The Greeks Had A Word For It

In Isaac Asimov’s essay, The Rigid Vacuum, he describes Aristotle’s coining of the word ether to describe what must lie beyond Earth’s atmosphere.

“It was impossible to reach the heavens and study this mysterious substance, but it could at least be given a name.  (The Greeks were good at making up names, whence the phrase, “The Greeks had a word for it.”)

And so they probably did, a word for most everything, but what that word is is sometimes elusive.

Our patient was quite out of it, eyes open but rolled back in the head, mid- and lower-airway at that borderline point where one more ounce of fluid will completely remove lung sounds, but right now sounding like Aqualung: “And you snatch your rattling last breaths with deep sea diver sounds”.  Transport was swift but uneventful, and the patient was placed into the hands of the ICU staff just as the lasix started working on that fluid buildup.  Of course, Bambulancious Things Were Done, but that isn’t what this is about.

It was in the writing of the report that I realized, “Eyes rolled up” just didn’t sound right.

“Eyes rolled back in the head” – brings to mind something Tim Burton would do with a claymation character.   “Eyes looking up” – the patient wasn’t really looking anywhere.  “Eyes aimed at… eyebrow?  Forehead?”  It seemed important to note just how far down this patient was, that the eyes were open but not tracking at all.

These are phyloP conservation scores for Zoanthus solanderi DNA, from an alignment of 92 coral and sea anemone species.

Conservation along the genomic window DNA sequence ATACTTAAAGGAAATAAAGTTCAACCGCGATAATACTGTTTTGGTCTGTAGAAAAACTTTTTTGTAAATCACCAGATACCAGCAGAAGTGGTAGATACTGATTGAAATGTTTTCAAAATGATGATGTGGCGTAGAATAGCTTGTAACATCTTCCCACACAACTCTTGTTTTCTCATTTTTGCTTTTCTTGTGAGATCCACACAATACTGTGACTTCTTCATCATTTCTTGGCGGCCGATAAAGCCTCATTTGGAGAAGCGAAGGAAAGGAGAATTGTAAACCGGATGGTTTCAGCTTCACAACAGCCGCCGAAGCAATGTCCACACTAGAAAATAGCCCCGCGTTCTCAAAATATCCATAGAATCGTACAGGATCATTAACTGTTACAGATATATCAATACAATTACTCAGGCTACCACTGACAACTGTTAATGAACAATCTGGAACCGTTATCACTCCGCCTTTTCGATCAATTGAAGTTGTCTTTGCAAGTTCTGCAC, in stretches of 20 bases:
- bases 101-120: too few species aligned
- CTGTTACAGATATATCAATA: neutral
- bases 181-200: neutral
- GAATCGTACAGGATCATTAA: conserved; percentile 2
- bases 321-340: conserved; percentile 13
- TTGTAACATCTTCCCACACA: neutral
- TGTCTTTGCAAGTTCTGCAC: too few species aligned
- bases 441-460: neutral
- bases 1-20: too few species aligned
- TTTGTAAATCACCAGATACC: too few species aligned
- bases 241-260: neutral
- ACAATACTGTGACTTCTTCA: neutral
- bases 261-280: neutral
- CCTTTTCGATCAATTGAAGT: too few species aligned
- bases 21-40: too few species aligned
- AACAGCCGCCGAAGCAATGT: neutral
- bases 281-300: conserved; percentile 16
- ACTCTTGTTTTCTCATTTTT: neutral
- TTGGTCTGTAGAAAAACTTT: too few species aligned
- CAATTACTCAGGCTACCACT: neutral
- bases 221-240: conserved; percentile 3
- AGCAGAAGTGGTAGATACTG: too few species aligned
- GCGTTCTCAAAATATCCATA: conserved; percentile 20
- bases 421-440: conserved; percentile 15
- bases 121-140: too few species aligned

I eventually wrote the report best I could, but decided there must be a better word for eye positioning when “open” and “closed” would just not do.  It took three days of diligent searching to find these words, but find them I did at

I thought I’d shamelessly, and without permission, share a clipped version of the really excellent information there:

Dextroversion (looking right – patient’s 3:00 position)
Levoversion (looking left – patient’s 9:00)
Supraversion or sursumversion (looking straight up – patient’s 12:00)
Infraversion or deorsumversion (looking straight down – patient’s 6:00)
Dextroelevation (looking right & up – patient’s 2:00)
Dextrodepression (looking right & down – patient’s 4:00)
Levoelevation (looking left & up – patient’s 10:00)
Levodepression (looking left & down – patient’s 8:00)

So there it is.  For your next report, where the patient’s eyes are rolled back in his head, you can use these instead.

Of course, these are Latin words and not Greek, but I never heard that “The Latins had a word for it.”


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